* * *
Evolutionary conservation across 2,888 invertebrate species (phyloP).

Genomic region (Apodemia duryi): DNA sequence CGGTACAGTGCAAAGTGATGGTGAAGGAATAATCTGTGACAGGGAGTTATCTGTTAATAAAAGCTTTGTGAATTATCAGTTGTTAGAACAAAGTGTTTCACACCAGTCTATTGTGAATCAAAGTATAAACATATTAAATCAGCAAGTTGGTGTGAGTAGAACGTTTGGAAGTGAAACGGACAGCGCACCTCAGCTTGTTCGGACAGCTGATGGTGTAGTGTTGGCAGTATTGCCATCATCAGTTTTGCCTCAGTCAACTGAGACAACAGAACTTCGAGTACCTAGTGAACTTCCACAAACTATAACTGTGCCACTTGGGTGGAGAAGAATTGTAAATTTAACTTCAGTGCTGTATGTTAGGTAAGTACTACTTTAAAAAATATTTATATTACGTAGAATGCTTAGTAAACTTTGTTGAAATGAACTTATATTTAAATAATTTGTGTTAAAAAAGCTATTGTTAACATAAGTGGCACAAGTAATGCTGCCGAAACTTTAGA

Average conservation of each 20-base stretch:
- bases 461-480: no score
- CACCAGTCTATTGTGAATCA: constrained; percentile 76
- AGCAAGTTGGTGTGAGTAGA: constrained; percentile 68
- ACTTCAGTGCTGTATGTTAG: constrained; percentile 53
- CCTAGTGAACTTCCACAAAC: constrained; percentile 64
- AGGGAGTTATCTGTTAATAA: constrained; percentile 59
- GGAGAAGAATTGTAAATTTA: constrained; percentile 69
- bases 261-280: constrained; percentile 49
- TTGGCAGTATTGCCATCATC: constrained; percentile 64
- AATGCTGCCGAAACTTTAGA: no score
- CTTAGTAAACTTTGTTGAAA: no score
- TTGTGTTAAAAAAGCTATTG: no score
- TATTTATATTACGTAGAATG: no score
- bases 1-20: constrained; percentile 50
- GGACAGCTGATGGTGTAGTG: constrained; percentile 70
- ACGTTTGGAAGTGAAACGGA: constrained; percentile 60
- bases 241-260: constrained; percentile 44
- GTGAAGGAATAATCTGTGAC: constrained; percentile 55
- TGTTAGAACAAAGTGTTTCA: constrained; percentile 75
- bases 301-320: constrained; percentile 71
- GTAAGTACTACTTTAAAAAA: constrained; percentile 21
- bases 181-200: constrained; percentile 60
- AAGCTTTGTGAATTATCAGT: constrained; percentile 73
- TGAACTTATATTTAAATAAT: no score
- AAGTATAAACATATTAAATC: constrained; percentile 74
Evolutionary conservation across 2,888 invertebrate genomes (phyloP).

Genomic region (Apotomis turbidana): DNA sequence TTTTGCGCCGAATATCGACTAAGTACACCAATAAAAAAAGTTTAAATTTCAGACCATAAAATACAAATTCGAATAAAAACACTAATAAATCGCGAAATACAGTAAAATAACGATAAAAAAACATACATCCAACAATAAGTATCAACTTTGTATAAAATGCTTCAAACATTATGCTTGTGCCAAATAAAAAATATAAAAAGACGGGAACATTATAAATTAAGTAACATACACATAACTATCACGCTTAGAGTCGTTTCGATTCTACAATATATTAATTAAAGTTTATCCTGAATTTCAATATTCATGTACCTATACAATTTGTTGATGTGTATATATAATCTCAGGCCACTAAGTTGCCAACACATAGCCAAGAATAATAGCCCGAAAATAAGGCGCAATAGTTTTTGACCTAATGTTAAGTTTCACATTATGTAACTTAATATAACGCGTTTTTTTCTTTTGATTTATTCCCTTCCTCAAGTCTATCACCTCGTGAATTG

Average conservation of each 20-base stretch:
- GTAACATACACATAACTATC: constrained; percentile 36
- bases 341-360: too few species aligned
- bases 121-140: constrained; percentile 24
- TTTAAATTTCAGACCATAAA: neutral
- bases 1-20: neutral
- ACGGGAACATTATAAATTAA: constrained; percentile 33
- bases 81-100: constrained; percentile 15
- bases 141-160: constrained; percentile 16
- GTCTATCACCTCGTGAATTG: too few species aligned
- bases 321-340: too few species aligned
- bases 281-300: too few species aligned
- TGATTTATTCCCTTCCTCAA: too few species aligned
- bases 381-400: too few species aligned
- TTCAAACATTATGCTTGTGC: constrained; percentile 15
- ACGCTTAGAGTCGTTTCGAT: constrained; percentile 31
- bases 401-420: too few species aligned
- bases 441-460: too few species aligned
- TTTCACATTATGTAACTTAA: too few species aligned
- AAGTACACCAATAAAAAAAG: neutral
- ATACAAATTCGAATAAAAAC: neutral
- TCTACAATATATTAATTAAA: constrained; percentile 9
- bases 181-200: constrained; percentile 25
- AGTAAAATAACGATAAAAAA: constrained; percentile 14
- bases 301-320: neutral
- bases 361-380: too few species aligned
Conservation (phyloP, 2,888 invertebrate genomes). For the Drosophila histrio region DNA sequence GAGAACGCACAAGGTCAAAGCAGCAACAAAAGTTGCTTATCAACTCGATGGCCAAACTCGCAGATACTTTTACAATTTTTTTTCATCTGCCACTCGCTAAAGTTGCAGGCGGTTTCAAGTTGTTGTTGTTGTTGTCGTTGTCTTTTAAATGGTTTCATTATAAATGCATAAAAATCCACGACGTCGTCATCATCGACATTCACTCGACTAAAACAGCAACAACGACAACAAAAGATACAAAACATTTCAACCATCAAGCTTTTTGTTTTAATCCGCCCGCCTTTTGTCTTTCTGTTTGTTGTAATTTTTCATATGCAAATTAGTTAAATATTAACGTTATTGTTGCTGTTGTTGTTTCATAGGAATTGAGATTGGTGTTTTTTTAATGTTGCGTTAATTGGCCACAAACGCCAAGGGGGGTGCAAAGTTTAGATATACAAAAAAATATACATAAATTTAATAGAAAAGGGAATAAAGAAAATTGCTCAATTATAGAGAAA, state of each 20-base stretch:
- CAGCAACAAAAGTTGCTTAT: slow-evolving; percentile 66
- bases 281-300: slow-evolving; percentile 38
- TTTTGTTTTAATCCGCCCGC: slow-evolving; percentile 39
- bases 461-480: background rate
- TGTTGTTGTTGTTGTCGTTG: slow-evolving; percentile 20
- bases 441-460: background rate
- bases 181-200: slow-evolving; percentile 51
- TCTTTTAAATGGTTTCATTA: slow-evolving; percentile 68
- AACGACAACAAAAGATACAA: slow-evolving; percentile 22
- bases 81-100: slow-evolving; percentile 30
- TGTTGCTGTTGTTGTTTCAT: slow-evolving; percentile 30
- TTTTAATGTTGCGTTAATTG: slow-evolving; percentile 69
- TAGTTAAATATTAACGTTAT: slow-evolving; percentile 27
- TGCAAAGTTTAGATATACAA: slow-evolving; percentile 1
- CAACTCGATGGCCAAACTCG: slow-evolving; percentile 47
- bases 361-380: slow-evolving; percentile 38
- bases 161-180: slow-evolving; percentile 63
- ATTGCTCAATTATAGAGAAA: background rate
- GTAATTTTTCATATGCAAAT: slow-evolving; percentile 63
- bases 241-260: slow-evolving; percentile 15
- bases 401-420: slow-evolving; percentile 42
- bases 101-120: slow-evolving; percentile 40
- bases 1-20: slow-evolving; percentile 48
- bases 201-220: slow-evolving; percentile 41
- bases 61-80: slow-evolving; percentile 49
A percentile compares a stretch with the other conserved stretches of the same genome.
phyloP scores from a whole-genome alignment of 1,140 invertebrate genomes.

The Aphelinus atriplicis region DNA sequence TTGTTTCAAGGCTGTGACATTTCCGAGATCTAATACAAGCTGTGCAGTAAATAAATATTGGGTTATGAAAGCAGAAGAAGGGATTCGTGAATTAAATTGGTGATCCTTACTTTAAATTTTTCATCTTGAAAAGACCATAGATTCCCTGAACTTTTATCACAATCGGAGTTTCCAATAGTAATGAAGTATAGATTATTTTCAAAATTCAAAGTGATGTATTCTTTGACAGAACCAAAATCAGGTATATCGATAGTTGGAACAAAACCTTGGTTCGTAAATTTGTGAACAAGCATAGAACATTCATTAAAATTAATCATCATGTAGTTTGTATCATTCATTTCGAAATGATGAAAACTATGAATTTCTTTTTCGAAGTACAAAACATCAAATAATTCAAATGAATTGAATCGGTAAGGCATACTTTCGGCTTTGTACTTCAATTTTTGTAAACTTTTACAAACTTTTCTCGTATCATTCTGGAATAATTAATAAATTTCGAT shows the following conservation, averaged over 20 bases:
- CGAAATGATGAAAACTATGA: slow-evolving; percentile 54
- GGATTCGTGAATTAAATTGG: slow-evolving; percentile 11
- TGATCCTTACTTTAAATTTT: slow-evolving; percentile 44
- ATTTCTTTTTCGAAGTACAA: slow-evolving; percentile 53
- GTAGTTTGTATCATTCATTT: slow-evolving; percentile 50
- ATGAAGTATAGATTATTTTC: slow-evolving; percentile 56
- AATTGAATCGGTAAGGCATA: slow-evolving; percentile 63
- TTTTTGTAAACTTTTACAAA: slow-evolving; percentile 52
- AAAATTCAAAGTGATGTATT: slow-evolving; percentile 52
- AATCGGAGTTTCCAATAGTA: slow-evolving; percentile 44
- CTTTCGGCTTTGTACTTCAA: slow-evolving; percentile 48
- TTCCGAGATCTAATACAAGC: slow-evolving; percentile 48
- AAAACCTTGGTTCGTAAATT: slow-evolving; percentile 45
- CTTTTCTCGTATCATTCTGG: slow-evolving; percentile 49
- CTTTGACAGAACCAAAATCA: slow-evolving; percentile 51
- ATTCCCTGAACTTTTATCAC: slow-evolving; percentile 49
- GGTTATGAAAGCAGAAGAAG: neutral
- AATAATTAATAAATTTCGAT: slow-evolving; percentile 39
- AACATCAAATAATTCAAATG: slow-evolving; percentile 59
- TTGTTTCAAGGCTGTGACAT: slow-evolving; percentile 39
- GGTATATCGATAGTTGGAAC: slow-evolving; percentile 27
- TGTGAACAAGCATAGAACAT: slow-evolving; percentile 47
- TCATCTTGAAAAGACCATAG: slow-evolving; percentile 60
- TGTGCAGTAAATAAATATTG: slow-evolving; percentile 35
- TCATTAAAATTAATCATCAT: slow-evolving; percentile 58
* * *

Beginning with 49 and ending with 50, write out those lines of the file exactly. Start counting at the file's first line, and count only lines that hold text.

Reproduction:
- TTTCACATTATGTAACTTAA: too few species aligned
- AAGTACACCAATAAAAAAAG: neutral